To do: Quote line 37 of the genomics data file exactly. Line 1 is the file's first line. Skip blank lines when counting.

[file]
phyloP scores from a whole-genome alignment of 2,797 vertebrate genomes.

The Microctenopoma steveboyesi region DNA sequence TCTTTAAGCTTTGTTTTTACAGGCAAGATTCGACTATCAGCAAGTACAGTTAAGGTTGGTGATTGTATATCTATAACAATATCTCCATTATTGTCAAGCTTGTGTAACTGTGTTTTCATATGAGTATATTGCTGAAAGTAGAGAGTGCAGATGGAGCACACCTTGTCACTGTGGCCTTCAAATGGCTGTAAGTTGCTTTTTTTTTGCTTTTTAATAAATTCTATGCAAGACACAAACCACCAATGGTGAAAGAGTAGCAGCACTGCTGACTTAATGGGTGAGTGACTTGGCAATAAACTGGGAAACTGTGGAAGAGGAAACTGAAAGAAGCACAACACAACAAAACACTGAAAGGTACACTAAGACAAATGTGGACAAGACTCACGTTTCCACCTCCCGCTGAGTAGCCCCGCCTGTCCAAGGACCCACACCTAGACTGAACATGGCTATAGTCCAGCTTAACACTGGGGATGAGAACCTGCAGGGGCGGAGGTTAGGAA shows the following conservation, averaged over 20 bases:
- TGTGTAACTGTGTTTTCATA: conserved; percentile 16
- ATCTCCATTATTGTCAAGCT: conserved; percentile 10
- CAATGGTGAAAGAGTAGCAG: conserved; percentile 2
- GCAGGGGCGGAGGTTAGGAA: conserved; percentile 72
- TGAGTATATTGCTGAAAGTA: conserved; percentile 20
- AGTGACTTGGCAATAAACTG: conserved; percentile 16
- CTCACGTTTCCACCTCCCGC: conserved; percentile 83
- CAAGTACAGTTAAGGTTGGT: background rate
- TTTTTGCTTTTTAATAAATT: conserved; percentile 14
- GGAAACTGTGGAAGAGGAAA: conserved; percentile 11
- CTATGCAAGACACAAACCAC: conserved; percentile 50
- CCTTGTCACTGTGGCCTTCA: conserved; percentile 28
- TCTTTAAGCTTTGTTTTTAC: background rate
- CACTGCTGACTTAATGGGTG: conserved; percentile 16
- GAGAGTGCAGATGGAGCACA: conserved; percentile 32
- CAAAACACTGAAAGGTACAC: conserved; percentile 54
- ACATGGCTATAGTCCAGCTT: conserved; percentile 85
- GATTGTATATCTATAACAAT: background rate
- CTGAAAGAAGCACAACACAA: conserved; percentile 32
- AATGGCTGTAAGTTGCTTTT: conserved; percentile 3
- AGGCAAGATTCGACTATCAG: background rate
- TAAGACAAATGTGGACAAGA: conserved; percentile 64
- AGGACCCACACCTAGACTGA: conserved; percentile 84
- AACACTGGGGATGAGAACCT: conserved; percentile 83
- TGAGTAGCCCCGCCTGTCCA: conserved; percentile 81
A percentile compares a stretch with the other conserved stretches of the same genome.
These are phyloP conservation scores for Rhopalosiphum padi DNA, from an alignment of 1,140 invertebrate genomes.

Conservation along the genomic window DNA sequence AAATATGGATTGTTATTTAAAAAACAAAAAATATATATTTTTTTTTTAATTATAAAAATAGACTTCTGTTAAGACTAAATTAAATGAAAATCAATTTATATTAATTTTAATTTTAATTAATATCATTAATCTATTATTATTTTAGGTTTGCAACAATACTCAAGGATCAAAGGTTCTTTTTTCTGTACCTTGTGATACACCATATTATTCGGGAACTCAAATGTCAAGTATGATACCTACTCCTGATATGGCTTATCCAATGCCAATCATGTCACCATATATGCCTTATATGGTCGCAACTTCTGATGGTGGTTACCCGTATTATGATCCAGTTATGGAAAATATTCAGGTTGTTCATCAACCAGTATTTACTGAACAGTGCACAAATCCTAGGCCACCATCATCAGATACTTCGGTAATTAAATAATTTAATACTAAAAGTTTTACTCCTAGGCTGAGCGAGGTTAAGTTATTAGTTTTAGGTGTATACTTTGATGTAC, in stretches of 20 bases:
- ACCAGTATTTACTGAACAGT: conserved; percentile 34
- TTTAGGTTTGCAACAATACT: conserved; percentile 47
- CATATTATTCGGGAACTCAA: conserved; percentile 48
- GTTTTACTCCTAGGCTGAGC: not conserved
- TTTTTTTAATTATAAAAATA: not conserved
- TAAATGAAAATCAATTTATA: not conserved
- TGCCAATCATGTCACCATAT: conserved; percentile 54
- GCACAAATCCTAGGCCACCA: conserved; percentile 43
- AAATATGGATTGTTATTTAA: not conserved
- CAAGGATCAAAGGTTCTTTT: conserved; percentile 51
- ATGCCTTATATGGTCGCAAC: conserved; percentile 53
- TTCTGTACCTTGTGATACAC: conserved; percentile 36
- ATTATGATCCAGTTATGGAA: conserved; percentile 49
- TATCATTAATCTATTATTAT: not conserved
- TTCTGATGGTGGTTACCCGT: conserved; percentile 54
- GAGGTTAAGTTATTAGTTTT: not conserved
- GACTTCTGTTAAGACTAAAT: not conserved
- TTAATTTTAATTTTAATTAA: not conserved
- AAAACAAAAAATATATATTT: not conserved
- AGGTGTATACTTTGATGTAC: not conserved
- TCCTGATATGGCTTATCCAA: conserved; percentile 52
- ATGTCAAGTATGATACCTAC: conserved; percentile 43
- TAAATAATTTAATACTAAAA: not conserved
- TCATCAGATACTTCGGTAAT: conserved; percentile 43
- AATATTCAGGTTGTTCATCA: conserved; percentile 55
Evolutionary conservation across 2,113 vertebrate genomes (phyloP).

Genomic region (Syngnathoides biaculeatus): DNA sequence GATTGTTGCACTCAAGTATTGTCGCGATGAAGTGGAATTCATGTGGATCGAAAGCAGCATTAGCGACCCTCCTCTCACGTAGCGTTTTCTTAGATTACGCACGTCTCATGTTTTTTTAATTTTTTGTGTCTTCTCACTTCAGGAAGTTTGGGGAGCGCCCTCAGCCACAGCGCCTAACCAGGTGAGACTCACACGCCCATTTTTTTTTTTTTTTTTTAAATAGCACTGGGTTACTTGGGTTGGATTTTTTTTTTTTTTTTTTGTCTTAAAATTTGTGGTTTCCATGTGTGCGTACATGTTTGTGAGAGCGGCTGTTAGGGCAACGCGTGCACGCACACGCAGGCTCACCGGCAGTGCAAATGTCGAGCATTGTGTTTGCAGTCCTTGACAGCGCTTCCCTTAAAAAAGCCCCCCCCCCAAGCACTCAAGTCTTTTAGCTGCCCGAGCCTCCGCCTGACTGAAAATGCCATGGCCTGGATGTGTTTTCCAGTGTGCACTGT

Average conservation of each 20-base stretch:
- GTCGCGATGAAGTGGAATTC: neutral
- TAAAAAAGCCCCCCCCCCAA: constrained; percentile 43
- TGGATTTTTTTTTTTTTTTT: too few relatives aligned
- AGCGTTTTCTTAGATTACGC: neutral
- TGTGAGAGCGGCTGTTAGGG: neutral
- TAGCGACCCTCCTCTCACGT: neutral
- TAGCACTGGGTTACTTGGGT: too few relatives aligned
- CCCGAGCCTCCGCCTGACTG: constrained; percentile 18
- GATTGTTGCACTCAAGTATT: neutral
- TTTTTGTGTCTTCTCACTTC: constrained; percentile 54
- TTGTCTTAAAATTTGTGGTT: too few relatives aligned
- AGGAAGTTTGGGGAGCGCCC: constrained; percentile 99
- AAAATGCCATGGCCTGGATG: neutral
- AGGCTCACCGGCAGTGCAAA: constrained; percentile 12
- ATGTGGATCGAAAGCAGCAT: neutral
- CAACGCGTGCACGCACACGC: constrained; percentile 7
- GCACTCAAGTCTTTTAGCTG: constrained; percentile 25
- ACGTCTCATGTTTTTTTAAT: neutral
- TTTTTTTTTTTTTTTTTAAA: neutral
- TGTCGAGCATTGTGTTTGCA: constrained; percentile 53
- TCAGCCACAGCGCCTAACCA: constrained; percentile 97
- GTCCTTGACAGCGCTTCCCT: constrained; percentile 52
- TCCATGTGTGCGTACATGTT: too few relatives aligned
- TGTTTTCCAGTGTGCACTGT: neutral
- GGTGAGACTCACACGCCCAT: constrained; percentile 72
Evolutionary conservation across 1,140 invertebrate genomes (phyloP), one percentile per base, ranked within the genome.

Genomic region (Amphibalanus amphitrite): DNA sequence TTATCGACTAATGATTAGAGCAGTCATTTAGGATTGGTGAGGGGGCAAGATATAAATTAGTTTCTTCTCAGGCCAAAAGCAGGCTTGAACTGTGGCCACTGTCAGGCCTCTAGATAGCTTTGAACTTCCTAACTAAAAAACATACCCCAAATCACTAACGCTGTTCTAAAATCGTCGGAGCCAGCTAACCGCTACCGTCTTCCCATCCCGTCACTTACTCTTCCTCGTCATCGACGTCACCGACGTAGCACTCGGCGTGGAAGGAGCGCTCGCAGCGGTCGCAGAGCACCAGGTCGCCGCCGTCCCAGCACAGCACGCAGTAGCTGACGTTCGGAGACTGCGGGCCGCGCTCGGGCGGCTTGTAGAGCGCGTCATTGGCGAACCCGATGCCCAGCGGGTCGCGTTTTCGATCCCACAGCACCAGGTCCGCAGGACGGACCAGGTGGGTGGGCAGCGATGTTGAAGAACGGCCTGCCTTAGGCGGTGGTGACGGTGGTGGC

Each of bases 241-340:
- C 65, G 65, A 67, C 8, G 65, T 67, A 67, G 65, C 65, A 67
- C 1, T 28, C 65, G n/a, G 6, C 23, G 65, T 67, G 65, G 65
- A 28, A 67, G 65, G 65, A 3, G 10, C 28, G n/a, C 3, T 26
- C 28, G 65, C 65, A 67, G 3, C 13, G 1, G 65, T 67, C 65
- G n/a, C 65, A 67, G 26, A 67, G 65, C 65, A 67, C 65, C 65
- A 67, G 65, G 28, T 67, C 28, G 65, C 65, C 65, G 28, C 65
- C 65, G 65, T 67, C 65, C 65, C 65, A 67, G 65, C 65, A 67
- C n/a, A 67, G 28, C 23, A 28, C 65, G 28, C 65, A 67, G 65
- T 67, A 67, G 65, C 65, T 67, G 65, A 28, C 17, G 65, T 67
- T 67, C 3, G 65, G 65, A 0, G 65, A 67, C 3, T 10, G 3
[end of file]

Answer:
- TGCCAATCATGTCACCATAT: conserved; percentile 54